# Scramble String

Ishita Chawla
Last Updated: May 13, 2022

## Introduction

There are several problems that cannot be solved using regular algorithms like greedy or divide and conquer, or the solutions they provide are not optimal.

So, we use Dynamic Programming, which is an optimization of simple recursion to solve such problems. The basic idea is to store the results of sub-problems to avoid recalculation and reduce the time complexity of the problems.

This blog will discuss one such problem, Scramble String, which can easily be solved using recursion. This is not the optimized approach as it might give the error of time limit exceed in case of more significant constraints because of which this method is not suitable. It consumes ample time and space as it makes repetitive calls and uses a stack in the memory. So, we optimize the time and space complexity, and to check whether the string is a scrambled string or not, we will use dynamic programming.

### Problem Statement

You are given strings S1 and S2, and the task is to determine whether S2 is a scrambled form of string S1 or not.

Now you may wonder what a scrambled string exactly is???

We may represent a string in the form of a binary tree by recursively dividing it into two non - empty substrings. To scramble the string, we just have to swap the 2 children of a non-leaf node.

We basically split the string into non-empty substrings by choosing a random index of a string S and dividing it into 2 halves, say A and B.

So if we use A and B to reconstruct our original string S, there are 2 possibilities:

• S = A + B  (Order remains same.)
• S = B + A  (Order has been reversed.)

### Example

1.      S1 = “ACTIVE“

S2 = “EVITAC”

In this case, string S2 is the scrambled form of string S1.

In this example, we see that we can divide the word “ACTIVE” into 2 halves of length 2 and 3 and these 2 halves can also be divided into 2 halves and so on and it forms a recursive tree and in the end, we are left with leaf nodes which cannot be divided further as they have only 1 character left in them.

So now we start merging the leaf nodes in an arbitrary order to form the parent node. Now, this parent node can also merge with his sibling in any order. We can get multiple permutations of the original string using this algorithm.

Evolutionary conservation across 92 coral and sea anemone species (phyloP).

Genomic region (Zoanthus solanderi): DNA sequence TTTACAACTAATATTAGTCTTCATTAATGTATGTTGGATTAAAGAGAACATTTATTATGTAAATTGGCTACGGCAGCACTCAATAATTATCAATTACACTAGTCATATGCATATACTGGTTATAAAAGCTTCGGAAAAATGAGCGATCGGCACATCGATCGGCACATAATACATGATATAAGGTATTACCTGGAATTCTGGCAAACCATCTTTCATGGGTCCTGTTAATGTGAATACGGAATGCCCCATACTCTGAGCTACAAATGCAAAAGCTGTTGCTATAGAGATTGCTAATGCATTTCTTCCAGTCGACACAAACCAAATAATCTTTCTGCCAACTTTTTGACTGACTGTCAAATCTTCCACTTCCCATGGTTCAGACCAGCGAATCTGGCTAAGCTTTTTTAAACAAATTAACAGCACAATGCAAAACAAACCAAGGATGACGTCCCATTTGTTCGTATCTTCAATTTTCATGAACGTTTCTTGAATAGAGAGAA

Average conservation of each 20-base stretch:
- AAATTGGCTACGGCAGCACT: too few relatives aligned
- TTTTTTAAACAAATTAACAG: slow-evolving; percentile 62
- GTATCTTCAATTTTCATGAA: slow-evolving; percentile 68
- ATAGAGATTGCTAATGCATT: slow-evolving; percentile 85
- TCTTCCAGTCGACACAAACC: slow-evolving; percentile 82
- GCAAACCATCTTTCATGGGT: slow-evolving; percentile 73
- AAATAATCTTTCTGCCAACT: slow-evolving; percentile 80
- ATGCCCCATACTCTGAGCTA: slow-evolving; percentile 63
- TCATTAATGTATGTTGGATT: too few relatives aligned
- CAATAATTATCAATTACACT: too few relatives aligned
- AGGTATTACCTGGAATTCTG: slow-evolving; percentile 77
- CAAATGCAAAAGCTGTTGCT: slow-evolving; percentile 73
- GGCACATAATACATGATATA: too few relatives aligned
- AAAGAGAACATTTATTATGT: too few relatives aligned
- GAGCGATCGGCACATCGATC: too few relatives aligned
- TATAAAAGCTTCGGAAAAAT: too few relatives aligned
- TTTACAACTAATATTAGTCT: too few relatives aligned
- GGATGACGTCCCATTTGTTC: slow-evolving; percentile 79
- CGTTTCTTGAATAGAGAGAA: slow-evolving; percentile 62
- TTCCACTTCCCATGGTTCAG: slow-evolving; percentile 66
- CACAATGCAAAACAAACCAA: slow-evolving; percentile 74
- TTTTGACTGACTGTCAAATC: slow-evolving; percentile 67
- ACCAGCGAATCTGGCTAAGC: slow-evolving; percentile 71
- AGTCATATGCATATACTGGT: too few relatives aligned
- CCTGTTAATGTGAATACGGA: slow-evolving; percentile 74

2.      S1 = “ACTOR“

S2 = “RCATO”

In this case, string S2 is not a scrambled form of S1 asand being adjacent is not possible.

Having understood the problem, move ahead to CodeStudio and first try solving the problem on your own.

Now, let us solve this problem using basic recursion, and then we will optimize our solution with the help of dynamic programming.

## Recursion

Before we proceed with the algorithm, we need to keep in mind the following observations:

• In the case of single characters, they have to be equal; else the strings will not be scrambled.

For example,

S1 = “A“

S2 = “A”

So, S1 and S2 are scrambled strings, but if we look at the case of:

S1 = “Z“

S2 = “A”

The strings are not scrambled.

• Now, if the length of the string is equal to N, the total number of partition points is equal to N - 1. For example,

Thus, for N = 5, the number of partitioning points = 4.

• Similarly, there will be N - 1 possible trees.
• We need to try partitioning at all possible points, and check whether there exists a combination in S1 that results in string S2.
• Since the string is divided into parts at every step, the recursion tree will be a binary tree structure.

### Primary Condition

Since we are given strings, S1 and S2, of equal length N, we have to find an index such that at least one of the following holds:

1. S2[0. . .i - 1] is a scrambled string of S1[0. . .i-1] and S2[i . . .N - 1] is a scrambled string of S1[i . . .N - 1].

In other words, the first characters of S2 should be equal to the firstcharacters of S1, and the last N - i  characters of S2 should be equal to the last N - i characters of S1.

2. S2[N - i. . . N - 1] is a scrambled string of S1[0. . .i - 1] and S2[0. . . i - 1] is a scrambled string of S1[N - i . . .N - 1].

In other words, the last N - i characters of S2 should be equal to the first i characters of S1 and the firstcharacters of S2 should be equal to the last N - i characters of S1.

Sounds confusing?

Well, let us try and understand this more thoroughly.

Let the strings S1 and S2 be

S1 = “ABCDEF“

S2 = “BCDAEF”

### Algorithm

• Create a recursive function that will check if the given strings are scrambled or not.
• If the strings are equal, the function will always return true.
• If not, we will try all possible combinations of partitioning the string.
• If the above condition meets, the function will return true, else it will return false.

### Implementation

``````/* C++ program to check if two given strings are scrambled or not using recursion. */
#include <iostream>
#include <string>
using namespace std;

// Recursive function to check if the strings are scrambled.
bool solveScramble(string s1, string s2)
{
// If the size of the string is 1, then S1 and S2 should contain the same character.
if (s1.size() == 1)
return s1 == s2;

// If the strings are equal, they will definitely be scrambled strings.
if (s1 == s2)
return true;

int n = s1.size();
bool res = false;

// Loop to check all possible combinations of the strings that can be formed.
for (int i = 1; i < n; ++i)
{
// First check if S2[0..i-1] is a scrambled string of S1[0..i-1] and S2[i..n-1] is a scrambled string of S1[i..n-1].
// If not, check if S2[n-i..n-1] is a scrambled string of S1[0..i-1] and S2[0..i-1] is a scrambled string of S1[n-i..n-1].
// If any of the above conditions hold, the function will return true.